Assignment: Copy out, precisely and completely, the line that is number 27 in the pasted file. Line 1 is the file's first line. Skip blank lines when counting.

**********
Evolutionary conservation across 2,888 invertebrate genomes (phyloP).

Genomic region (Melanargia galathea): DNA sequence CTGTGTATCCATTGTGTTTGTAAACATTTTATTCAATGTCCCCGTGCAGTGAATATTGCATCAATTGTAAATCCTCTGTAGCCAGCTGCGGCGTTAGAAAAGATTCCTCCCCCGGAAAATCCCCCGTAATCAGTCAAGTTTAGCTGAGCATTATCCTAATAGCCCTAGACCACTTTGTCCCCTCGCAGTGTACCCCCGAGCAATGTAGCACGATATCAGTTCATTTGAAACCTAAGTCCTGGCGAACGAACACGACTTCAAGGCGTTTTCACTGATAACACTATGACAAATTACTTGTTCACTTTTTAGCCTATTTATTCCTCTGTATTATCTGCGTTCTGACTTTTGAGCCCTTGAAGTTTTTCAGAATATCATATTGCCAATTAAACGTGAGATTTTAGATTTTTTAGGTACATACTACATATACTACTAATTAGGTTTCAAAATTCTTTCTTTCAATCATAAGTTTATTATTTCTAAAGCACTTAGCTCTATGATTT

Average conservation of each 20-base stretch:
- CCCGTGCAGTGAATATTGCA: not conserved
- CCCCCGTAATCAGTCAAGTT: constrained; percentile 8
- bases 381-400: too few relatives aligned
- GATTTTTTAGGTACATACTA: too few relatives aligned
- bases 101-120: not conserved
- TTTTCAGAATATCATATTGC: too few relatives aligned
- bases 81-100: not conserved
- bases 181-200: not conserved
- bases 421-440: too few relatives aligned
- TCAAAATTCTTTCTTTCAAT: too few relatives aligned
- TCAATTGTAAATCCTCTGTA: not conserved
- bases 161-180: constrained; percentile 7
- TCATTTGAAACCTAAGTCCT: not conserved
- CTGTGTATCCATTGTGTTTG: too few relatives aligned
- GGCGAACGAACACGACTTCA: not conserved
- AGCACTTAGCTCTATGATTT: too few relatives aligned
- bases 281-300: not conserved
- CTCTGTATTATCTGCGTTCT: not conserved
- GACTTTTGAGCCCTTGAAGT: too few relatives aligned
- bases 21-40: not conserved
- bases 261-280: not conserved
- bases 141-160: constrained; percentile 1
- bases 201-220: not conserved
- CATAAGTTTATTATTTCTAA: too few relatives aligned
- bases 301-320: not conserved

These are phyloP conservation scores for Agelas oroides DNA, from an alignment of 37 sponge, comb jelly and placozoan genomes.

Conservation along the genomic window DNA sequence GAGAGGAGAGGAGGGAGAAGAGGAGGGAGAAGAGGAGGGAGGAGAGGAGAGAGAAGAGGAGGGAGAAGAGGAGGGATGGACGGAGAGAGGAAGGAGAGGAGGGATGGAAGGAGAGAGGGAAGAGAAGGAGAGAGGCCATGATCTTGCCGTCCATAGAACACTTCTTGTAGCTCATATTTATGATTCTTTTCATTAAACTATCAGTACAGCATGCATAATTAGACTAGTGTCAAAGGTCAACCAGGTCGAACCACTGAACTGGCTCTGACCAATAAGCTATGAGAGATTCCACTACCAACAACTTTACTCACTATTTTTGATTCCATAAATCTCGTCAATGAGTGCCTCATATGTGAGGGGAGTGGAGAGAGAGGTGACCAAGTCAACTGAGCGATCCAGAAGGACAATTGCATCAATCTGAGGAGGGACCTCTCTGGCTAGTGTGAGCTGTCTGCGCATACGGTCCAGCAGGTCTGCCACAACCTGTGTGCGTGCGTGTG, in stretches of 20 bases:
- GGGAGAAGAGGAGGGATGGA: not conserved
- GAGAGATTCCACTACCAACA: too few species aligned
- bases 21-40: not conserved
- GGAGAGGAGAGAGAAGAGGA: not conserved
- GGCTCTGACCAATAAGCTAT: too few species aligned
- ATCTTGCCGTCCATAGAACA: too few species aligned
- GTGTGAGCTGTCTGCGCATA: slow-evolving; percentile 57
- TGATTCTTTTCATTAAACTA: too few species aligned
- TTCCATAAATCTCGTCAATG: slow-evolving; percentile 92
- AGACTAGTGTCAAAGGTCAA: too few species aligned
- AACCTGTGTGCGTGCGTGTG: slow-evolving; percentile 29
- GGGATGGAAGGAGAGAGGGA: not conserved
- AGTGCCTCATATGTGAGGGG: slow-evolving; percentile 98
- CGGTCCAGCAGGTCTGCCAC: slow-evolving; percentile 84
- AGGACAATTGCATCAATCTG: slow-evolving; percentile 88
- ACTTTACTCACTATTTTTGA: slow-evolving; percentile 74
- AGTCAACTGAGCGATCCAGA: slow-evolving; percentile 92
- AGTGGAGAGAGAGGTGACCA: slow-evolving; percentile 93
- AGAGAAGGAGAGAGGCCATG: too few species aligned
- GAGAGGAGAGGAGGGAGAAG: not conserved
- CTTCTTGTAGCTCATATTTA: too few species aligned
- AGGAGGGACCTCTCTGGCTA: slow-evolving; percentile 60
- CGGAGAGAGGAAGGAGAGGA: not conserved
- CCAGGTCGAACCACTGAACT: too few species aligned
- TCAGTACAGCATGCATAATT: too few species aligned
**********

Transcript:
- CATAAGTTTATTATTTCTAA: too few relatives aligned